The Duplets: Music

Leverage (2012):

The Duplets - Leverage
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1. A Man’s A Man For A’ That (R. Burns, F. Thomsen)
2. Irish Set – Jig C (Trad.), Aaron’s Quay (P. Roche), Colonel Fraser’s (Trad.)
3. Surtsey (F. Thomsen)
4. The Banks of Ness (Trad), Euro Jig (F. Thomsen)
5. Paris (G. Fleetwood)
6. The Quiet Man (J. Sutherland), Chuir l Gluin air a Bhodaich (Trad.), The Dublin Porter (Trad.)
7. Garry’s Porch’s (F. Thomsen)
8. A Game for Two to Play (A. Thorburn)
9. Jenny Nettles (Trad.), Jock MacKay’s (Trad.), Jenny Nettles (Trad.)
10. Granny’s Parting Gift (F. Thomsen)
11. Morning Bells (K. Reid)
12. Old Harp, New Harp: Mo Dhormhrullian Fhein (Trad.), Oran Arasaig (Trad.), Mo Clarsach Trom Ur (F. Thomsen), The Dipper (G. Fleetwood)

In “Leverage” we have a clear focus on our duo harps and voices as a contrast to our debut album, “Tree of Strings”.   Further honing our skills in composing and arranging for The Duplets has cemented our ability to build depth, versatility and variation into our music, which we have chosen to frame using simple and honest production.

Leverage alludes to the power that every artist has; to have their voice heard amongst the crowd.  Formed within beauty or mystique an artist can tell a story or air a view. We take inspiration from Burns’ socialist words in “A Man’s a man for a’ That”, a tough message to deliver, but here, Burns is far from crude.

The auspicious opportunity to record on two harps that were built in Glasgow in the early 1900s arose just in time for the recording of Leverage.  We are delighted to have encapsulated this unique sonority on the last track of our album and hope that Briggs would have been proud of how his harps sound almost 100 years after he built them.

We hope that our joyous approach to duo working is evident in the twists and turns of melody old and new, and that the addition of new repertoire to an already rich culture is a reflection of the depth of heritage and desire for growth and development that we inherit as Scottish traditional musicians.

Thanks to our collaborators who helped us to make this album.

Mattie Foulds – Production/Engineering
Stuart Hamilton – Mastering
Jessica Ashman – Design
Louise Bichan – Photography
Andy Thorburn and Kenny Reid – Musical Contributors

Tree of Strings (2008):

The Duplets - Tree of Strings

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1. Ca’ the Yowes
2. Lillian’s – O’Niell’s March, Lilian Ross of Inverness (F.Thomsen), Donald Blue
3. The Twa Corbies
4. The Green Set – Chloe’s Passion (Dr. A. MacDonald), The Up Downey (D. Moynihan), The Triangle (K. Beaton)
5. The Boys – Monkey Puzzle (G.Fleetwood), Inspector Hector (F.Thomsen and C.Gullan), Mr Nice (F.Thomsen)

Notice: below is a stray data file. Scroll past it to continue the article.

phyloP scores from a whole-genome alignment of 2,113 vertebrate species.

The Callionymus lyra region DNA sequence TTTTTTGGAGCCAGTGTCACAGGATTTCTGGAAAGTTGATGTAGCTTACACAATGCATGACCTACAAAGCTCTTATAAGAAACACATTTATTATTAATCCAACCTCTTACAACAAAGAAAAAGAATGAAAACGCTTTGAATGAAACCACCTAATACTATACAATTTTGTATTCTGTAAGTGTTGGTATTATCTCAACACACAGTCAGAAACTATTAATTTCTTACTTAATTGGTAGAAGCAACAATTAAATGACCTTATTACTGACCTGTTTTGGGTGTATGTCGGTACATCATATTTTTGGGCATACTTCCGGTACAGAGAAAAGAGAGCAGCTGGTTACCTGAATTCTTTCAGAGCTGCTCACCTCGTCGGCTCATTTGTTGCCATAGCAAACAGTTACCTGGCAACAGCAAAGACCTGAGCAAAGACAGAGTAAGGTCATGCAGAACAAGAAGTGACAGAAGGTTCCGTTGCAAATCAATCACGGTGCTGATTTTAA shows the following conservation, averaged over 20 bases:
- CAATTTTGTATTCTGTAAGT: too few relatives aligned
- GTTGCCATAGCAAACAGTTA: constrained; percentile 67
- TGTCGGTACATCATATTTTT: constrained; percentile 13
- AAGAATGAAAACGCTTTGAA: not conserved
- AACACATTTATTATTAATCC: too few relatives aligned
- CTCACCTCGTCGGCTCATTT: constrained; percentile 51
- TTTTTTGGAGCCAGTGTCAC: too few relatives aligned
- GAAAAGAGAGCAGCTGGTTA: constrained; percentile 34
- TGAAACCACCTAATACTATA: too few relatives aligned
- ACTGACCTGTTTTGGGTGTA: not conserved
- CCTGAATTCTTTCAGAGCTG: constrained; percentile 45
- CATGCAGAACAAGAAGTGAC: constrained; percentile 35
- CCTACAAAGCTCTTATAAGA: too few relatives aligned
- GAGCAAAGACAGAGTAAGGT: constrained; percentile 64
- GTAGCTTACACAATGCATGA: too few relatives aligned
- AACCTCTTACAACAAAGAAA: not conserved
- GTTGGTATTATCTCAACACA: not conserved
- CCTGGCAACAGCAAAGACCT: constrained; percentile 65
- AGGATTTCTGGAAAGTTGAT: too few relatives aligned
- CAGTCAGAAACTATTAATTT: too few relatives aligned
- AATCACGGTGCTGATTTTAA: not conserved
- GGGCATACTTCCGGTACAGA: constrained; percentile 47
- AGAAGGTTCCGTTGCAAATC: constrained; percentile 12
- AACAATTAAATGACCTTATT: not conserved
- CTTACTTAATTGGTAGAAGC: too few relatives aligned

6. The Rigs o Rye
7. Polkas – The Paw Paw Polska (G.Fleetwood), Tommy Nagle’s (G.Fleetwood and F.Thomsen), The Strathnairn (S. Cooney)
8. The Bendy Set – The Bendy Tune (F. Thomsen), Good Man in the Kitchen (F. Thomsen) Dudley Drive (J. Henderson).
9. Love (C. Campbell)
10. Female Affability – Furan Nam Ban O’ga, Gruaimean an t-Seann Duin.
11. The Queen of All Argyll (Andy M. Stewart)
12. Craobh nan Teud

Showcasing “silken melodies, brazen arrangements and gutsy accompaniments”, Tree of Strings is said to “sparkle and stir by turns” creating a sound which is both unique and engaging. Add to this the warmth and intimacy of Gillian’s voice, drawing the listener in like a storyteller, and you get a colourful and enduring album of instrumental and song based Scottish Harp music .

The release of Tree of Strings saw The Duplets highlighted as album of the month on Celtic Music radio and album of the week on BBC Radio nan Gaidheal. With songs such as “The Queen of all Argyll” and “Love” being favourites on BBC Radio Scotland, The Duplets versatility was warmly received. Their own compositions nestle between the ancient and their timeless style is enhanced by the irrefutable talents of Duncan Lyall (production, engineering and double bass), Gabe McVarish (fiddle), Donald Hay (drums, percussion) and Tam ‘The Banjo’ Kinsella (banjo).

Reviews for Tree of Strings:

“the two harps entrance with their poise and beauty”
- Delyth Jenkins, Taplas

“A timeless expression set to become a classic”
- Inverness Courier

“**** These enthusiastic young women, proselytisers of the revived Scottish small harp, don’t pretend to be traditional but sing and play old and new music with imagination, referencing contemporary sounds more than any Scots musical museum.”
- Scotland On Sunday